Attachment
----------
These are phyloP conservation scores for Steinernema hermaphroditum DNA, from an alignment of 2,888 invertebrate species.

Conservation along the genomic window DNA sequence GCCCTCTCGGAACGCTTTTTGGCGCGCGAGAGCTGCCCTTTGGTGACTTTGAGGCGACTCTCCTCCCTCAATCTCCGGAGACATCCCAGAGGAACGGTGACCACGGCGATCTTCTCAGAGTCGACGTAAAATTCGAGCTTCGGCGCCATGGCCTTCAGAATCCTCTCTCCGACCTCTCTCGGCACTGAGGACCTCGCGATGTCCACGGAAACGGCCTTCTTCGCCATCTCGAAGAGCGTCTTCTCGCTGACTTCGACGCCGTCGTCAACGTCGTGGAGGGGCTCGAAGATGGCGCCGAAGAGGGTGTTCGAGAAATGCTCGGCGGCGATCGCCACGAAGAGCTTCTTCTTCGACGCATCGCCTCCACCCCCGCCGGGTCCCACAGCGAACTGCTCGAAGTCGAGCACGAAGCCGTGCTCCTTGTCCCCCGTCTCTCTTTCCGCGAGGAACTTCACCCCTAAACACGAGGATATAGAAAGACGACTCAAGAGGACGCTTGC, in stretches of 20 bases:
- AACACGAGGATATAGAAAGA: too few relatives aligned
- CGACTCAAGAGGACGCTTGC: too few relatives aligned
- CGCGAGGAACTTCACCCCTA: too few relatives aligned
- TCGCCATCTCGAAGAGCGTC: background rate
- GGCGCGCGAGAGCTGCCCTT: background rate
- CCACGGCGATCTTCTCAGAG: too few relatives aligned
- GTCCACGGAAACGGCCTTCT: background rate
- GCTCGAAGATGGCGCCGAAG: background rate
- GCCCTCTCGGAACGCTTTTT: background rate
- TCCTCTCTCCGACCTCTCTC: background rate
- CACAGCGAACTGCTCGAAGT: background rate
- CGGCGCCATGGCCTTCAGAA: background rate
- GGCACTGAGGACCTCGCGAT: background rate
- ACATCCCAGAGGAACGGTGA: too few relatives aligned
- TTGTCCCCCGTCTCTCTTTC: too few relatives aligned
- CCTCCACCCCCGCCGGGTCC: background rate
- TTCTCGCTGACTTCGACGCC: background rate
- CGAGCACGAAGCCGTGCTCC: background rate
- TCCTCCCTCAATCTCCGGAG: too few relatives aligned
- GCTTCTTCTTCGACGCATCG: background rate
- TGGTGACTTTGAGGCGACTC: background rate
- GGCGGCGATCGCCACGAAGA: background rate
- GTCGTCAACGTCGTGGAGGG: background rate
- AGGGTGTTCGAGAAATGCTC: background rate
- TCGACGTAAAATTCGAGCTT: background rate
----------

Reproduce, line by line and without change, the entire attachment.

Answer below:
These are phyloP conservation scores for Steinernema hermaphroditum DNA, from an alignment of 2,888 invertebrate species.

Conservation along the genomic window DNA sequence GCCCTCTCGGAACGCTTTTTGGCGCGCGAGAGCTGCCCTTTGGTGACTTTGAGGCGACTCTCCTCCCTCAATCTCCGGAGACATCCCAGAGGAACGGTGACCACGGCGATCTTCTCAGAGTCGACGTAAAATTCGAGCTTCGGCGCCATGGCCTTCAGAATCCTCTCTCCGACCTCTCTCGGCACTGAGGACCTCGCGATGTCCACGGAAACGGCCTTCTTCGCCATCTCGAAGAGCGTCTTCTCGCTGACTTCGACGCCGTCGTCAACGTCGTGGAGGGGCTCGAAGATGGCGCCGAAGAGGGTGTTCGAGAAATGCTCGGCGGCGATCGCCACGAAGAGCTTCTTCTTCGACGCATCGCCTCCACCCCCGCCGGGTCCCACAGCGAACTGCTCGAAGTCGAGCACGAAGCCGTGCTCCTTGTCCCCCGTCTCTCTTTCCGCGAGGAACTTCACCCCTAAACACGAGGATATAGAAAGACGACTCAAGAGGACGCTTGC, in stretches of 20 bases:
- AACACGAGGATATAGAAAGA: too few relatives aligned
- CGACTCAAGAGGACGCTTGC: too few relatives aligned
- CGCGAGGAACTTCACCCCTA: too few relatives aligned
- TCGCCATCTCGAAGAGCGTC: background rate
- GGCGCGCGAGAGCTGCCCTT: background rate
- CCACGGCGATCTTCTCAGAG: too few relatives aligned
- GTCCACGGAAACGGCCTTCT: background rate
- GCTCGAAGATGGCGCCGAAG: background rate
- GCCCTCTCGGAACGCTTTTT: background rate
- TCCTCTCTCCGACCTCTCTC: background rate
- CACAGCGAACTGCTCGAAGT: background rate
- CGGCGCCATGGCCTTCAGAA: background rate
- GGCACTGAGGACCTCGCGAT: background rate
- ACATCCCAGAGGAACGGTGA: too few relatives aligned
- TTGTCCCCCGTCTCTCTTTC: too few relatives aligned
- CCTCCACCCCCGCCGGGTCC: background rate
- TTCTCGCTGACTTCGACGCC: background rate
- CGAGCACGAAGCCGTGCTCC: background rate
- TCCTCCCTCAATCTCCGGAG: too few relatives aligned
- GCTTCTTCTTCGACGCATCG: background rate
- TGGTGACTTTGAGGCGACTC: background rate
- GGCGGCGATCGCCACGAAGA: background rate
- GTCGTCAACGTCGTGGAGGG: background rate
- AGGGTGTTCGAGAAATGCTC: background rate
- TCGACGTAAAATTCGAGCTT: background rate